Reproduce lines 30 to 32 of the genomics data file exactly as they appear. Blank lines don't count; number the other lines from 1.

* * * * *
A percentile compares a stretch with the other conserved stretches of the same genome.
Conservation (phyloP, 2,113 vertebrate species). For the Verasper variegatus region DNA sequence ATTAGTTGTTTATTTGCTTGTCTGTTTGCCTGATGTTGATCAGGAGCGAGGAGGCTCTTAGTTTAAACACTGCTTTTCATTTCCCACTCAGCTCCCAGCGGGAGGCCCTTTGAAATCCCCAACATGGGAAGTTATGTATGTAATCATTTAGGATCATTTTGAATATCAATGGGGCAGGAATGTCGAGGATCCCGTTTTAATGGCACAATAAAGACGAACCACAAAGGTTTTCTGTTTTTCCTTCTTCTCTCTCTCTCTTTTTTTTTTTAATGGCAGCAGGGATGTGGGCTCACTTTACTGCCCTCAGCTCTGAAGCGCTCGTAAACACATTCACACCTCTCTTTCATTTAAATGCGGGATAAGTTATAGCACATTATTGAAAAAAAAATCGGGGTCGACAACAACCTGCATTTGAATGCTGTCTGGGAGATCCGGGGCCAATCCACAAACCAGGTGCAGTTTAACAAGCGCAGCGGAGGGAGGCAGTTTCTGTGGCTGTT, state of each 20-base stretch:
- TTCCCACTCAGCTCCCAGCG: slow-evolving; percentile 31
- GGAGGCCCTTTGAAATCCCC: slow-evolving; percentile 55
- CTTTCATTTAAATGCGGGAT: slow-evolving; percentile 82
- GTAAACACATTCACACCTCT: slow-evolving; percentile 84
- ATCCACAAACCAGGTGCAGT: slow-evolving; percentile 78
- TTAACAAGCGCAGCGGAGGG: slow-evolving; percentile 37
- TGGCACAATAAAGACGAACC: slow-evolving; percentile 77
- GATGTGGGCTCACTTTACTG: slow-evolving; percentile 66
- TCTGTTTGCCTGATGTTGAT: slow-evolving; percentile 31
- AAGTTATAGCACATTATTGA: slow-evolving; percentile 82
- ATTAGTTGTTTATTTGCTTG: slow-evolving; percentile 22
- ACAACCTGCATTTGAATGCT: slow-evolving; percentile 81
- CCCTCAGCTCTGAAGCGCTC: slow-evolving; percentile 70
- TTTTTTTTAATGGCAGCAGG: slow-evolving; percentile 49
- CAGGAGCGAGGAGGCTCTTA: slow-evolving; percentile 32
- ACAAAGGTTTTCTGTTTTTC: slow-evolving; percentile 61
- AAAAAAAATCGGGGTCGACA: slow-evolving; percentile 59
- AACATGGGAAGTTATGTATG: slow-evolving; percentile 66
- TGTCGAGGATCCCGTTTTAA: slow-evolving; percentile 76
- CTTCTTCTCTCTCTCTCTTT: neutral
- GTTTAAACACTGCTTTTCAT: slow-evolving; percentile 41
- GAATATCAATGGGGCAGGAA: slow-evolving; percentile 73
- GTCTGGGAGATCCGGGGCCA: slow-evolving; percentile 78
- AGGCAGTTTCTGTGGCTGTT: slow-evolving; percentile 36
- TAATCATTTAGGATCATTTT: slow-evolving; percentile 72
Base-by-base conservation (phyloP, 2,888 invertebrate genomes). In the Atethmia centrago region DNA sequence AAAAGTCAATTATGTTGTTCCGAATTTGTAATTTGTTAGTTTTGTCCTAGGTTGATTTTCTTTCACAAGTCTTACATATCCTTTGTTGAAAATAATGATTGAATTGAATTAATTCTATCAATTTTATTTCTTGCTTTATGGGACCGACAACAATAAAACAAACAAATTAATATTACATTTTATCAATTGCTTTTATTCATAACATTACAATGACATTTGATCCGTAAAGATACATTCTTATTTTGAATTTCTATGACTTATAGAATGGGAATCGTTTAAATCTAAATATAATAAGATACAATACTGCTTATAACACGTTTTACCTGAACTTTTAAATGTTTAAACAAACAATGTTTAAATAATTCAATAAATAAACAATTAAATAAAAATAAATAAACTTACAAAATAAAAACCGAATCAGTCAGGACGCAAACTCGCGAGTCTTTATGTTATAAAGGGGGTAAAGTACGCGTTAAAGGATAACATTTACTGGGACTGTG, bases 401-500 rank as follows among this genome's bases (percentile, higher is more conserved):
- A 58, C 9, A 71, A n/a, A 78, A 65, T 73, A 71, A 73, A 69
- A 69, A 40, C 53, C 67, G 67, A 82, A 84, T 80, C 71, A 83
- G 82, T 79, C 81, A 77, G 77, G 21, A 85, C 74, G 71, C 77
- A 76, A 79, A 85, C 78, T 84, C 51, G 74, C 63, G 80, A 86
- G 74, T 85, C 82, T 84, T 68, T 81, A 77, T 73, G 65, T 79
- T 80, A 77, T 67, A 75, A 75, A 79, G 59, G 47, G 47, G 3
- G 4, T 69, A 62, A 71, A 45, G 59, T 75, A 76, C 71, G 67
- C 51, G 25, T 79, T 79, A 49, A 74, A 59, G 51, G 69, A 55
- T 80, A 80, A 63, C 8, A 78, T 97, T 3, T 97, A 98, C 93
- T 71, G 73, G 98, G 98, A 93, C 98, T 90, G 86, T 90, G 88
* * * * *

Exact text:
- A 69, A 40, C 53, C 67, G 67, A 82, A 84, T 80, C 71, A 83
- G 82, T 79, C 81, A 77, G 77, G 21, A 85, C 74, G 71, C 77
- A 76, A 79, A 85, C 78, T 84, C 51, G 74, C 63, G 80, A 86